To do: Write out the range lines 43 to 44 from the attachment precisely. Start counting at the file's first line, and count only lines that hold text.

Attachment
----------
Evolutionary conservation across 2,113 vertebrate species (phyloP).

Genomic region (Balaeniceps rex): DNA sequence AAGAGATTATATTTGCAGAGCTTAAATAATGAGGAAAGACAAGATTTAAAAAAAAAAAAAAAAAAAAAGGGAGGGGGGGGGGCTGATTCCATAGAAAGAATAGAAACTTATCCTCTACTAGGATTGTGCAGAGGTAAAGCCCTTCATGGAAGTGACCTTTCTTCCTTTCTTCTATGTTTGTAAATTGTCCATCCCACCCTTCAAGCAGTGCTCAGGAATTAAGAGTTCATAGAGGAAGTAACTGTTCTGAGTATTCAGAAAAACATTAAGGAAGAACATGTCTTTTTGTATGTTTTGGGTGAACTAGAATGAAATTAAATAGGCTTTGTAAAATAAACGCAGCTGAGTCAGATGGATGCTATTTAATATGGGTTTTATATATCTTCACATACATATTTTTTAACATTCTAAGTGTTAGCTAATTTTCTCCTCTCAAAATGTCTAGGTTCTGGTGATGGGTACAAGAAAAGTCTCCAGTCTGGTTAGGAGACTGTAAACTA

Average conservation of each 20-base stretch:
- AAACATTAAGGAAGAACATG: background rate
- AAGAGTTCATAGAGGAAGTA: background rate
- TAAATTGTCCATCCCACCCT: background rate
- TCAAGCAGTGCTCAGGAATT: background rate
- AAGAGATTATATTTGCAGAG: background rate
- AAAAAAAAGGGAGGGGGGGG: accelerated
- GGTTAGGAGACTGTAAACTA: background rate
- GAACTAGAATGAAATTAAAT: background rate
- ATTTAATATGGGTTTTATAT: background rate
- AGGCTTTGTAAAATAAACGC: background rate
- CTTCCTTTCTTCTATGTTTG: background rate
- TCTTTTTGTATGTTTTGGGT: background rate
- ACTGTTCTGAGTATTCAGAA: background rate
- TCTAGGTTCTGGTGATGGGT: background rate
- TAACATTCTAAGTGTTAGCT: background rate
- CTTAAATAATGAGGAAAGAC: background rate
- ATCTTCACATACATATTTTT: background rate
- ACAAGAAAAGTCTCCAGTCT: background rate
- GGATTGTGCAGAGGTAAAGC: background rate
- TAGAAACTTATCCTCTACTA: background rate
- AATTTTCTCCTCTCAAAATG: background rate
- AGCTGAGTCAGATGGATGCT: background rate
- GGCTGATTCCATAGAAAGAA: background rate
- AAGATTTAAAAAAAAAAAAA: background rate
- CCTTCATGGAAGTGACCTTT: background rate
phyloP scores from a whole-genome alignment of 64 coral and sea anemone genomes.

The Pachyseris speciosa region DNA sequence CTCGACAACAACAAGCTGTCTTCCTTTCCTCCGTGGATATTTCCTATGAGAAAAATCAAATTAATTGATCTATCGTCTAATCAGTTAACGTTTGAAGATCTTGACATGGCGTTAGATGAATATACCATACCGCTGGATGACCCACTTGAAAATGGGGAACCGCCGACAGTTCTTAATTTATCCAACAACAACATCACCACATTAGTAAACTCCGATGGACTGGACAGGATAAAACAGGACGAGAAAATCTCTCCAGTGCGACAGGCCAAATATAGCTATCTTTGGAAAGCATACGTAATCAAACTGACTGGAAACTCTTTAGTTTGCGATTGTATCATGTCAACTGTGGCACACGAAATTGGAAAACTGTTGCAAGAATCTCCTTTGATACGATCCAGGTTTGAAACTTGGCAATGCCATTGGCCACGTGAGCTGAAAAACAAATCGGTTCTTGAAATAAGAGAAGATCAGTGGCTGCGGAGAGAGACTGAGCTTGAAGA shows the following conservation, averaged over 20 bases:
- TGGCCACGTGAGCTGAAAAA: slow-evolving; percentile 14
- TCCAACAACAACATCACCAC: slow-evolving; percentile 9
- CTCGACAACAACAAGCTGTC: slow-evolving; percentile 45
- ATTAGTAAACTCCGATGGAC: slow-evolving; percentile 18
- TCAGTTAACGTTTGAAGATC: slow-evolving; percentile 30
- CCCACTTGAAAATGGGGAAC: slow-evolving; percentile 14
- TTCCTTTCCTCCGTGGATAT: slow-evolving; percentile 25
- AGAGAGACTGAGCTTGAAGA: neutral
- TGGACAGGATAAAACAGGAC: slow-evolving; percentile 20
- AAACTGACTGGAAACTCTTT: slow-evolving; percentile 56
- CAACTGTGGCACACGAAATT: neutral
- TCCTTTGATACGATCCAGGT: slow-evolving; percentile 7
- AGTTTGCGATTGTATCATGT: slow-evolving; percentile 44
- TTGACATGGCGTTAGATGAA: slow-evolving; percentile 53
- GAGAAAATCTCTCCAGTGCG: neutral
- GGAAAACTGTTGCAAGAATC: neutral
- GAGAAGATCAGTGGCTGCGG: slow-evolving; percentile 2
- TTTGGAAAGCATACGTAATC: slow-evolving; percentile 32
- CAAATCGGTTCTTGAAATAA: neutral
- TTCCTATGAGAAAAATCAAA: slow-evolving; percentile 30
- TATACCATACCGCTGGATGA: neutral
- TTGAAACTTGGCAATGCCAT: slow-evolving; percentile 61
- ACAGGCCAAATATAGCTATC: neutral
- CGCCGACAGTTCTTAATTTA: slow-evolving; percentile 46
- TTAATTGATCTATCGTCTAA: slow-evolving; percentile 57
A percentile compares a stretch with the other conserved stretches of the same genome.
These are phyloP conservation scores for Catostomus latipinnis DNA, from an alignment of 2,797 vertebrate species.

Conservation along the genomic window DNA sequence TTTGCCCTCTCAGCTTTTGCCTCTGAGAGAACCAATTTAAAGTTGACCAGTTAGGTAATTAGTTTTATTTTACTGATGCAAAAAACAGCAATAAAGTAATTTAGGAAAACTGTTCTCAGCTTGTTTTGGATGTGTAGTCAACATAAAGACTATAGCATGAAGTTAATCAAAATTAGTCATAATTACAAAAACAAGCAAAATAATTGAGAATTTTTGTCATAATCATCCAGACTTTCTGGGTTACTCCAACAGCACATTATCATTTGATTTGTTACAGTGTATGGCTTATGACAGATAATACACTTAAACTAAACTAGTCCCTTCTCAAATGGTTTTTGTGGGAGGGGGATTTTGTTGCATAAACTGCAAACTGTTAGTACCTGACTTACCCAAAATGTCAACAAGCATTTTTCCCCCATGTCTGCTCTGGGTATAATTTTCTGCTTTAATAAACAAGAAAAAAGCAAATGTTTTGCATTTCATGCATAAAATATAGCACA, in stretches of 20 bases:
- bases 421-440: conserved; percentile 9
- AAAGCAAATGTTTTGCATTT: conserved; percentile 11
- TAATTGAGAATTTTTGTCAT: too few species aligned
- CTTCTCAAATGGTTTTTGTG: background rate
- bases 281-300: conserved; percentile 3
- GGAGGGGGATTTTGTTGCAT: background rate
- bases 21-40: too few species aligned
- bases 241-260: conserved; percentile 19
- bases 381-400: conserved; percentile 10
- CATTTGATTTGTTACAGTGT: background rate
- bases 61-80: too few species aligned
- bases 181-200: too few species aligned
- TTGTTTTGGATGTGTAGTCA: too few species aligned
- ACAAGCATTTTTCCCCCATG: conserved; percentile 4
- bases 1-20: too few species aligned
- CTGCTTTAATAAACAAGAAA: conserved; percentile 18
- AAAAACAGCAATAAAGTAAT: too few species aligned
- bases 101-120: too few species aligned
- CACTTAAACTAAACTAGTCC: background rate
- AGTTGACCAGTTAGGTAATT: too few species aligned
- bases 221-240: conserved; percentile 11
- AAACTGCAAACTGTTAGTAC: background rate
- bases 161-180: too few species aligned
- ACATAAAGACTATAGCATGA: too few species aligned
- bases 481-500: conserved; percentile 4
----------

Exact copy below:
- AGTTTGCGATTGTATCATGT: slow-evolving; percentile 44
- TTGACATGGCGTTAGATGAA: slow-evolving; percentile 53